In 1999, Munson became a satellite campus of the Pratt Institute.  A program called Pratt at Munson-Williams-Proctor or PrattMWP allows students to study for two years in Utica, New York, called a "Foundations Program", before completing their Bachelor of Fine Arts degree at Pratt Institute's main campus in Brooklyn, New York.  PrattMWP is accredited by the National Association of Schools of Art and Design, Middle States Association, and New York State Education Department. 
Utica is a city in the Mohawk Valley and the county seat of Oneida County, New York, United States. The tenth-most-populous city in New York State, its population was 65,283 in the 2020 U.S. Census. Located on the Mohawk River at the foot of the Adirondack Mountains, it is approximately 95 mi (153 km) west-northwest of Albany, 55 mi (89 km) east of Syracuse and 240 mi (386 km) northwest of New York City. Utica and the nearby city of Rome anchor the Utica–Rome Metropolitan Statistical Area comprising all of Oneida and Herkimer Counties.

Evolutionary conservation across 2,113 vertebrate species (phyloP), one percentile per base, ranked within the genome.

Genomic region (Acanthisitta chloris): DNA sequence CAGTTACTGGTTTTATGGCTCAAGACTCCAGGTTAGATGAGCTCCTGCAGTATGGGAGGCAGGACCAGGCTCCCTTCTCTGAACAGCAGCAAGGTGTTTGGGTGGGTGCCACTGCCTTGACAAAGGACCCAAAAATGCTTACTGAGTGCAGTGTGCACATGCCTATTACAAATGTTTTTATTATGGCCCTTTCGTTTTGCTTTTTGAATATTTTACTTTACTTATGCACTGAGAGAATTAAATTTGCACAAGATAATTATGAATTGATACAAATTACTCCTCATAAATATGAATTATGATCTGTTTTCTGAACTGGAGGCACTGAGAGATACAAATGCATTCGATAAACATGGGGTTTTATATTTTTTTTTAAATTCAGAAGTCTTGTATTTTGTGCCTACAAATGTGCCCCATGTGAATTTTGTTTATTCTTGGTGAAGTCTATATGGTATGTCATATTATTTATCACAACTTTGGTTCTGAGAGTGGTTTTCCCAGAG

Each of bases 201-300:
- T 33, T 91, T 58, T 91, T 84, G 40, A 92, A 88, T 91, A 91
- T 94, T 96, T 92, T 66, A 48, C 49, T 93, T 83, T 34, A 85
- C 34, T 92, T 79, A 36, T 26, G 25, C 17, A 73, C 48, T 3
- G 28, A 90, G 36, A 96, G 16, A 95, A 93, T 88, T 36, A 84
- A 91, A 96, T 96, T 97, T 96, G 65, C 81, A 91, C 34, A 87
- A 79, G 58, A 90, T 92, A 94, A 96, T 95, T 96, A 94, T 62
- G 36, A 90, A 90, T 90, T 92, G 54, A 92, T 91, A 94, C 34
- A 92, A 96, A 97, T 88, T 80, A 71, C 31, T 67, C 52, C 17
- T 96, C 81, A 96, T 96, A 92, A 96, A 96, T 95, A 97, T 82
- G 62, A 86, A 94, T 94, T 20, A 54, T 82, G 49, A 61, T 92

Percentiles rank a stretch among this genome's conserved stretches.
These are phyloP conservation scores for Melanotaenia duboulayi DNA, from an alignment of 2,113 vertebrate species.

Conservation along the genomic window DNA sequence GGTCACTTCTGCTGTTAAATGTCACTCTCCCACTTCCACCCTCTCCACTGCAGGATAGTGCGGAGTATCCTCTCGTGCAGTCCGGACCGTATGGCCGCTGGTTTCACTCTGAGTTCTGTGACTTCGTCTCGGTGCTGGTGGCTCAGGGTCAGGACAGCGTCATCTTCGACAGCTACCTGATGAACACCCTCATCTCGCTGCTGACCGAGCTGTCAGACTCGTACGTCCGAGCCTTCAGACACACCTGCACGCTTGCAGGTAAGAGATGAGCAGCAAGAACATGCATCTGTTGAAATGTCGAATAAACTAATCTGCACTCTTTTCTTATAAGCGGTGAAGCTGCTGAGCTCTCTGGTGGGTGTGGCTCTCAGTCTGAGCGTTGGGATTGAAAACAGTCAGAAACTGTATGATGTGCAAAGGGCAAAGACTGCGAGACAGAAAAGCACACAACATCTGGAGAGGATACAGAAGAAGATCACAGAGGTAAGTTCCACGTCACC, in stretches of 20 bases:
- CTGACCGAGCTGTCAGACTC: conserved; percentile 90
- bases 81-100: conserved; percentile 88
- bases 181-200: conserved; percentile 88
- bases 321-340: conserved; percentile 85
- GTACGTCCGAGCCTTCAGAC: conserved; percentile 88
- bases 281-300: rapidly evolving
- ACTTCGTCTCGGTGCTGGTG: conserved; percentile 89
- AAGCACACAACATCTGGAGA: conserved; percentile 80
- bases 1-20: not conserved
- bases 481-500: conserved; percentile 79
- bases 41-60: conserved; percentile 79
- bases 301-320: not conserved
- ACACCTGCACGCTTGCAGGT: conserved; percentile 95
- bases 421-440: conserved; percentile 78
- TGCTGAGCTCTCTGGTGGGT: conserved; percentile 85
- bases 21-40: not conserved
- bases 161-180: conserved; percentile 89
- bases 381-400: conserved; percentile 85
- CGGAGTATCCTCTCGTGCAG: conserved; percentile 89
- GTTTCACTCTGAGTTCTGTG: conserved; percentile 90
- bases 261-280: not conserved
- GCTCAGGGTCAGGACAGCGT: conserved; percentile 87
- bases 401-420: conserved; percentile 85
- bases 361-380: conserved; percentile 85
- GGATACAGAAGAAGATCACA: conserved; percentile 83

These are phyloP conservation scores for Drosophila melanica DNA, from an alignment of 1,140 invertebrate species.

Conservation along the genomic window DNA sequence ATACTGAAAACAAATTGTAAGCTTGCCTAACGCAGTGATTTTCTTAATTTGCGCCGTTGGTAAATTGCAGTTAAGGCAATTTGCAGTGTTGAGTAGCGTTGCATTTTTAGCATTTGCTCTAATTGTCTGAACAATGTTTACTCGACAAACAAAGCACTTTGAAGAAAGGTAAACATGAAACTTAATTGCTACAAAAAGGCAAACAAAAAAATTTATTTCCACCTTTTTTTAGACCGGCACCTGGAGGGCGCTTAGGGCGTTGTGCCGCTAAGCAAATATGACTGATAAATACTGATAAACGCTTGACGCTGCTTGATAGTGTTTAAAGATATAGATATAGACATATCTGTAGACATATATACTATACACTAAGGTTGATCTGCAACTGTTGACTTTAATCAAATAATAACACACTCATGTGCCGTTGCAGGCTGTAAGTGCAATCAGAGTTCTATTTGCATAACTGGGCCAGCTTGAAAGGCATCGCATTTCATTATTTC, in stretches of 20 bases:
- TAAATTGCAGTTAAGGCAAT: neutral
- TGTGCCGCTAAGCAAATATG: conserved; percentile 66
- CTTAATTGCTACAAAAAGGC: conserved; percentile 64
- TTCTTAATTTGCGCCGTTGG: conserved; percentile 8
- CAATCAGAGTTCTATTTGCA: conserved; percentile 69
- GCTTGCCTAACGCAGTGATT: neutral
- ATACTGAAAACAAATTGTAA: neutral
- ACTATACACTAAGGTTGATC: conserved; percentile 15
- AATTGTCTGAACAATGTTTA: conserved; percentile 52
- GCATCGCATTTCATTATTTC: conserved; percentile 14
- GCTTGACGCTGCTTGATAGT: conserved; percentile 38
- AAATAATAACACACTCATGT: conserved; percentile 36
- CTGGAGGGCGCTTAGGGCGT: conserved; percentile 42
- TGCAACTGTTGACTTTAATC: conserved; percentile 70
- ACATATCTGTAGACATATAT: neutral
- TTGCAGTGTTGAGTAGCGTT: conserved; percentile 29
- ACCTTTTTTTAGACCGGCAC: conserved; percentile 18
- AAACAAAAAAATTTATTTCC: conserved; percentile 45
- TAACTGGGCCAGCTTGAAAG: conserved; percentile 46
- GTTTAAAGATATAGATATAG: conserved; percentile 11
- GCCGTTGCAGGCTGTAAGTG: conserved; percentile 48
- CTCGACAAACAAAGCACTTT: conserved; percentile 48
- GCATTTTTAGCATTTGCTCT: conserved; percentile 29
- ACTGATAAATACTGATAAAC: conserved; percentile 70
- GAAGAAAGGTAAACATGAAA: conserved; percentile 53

The Cranbrook Educational Community is an education, research, and public museum complex in Bloomfield Hills, Michigan. This National Historic Landmark was founded in the early 20th century by newspaper mogul George Gough Booth. It consists of Cranbrook Schools, Cranbrook Academy of Art, Cranbrook Art Museum, Cranbrook Institute of Science, and Cranbrook House and Gardens. The founders also built Christ Church Cranbrook as a focal point in order to serve the educational complex. However, the church is a separate entity under the Episcopal Diocese of Michigan. The sprawling 319-acre (1,290,000 m2) campus began as a 174-acre (700,000 m2) farm, purchased in 1904. The organization takes its name from Cranbrook, England, the birthplace of the founder's father.
Pratt Institute is a private university with its main campus in Brooklyn, New York. It has a satellite campus in Manhattan and an extension campus in Utica, New York at the Munson-Williams-Proctor Arts Institute. The school was founded in 1887 with programs primarily in engineering, architecture, and fine arts. Comprising six schools, the institute is primarily known for its programs in architecture, graphic design, interior design, and industrial design.
The Adirondack Bank Center at the Utica Memorial Auditorium is a 3,860-seat multi-purpose arena in Utica, New York, with a capacity of 5,700 for concerts. Nicknamed the Aud, it is the home arena of the Utica Comets, the AHL affiliate of the NHL's New Jersey Devils, and Utica City FC of the MASL.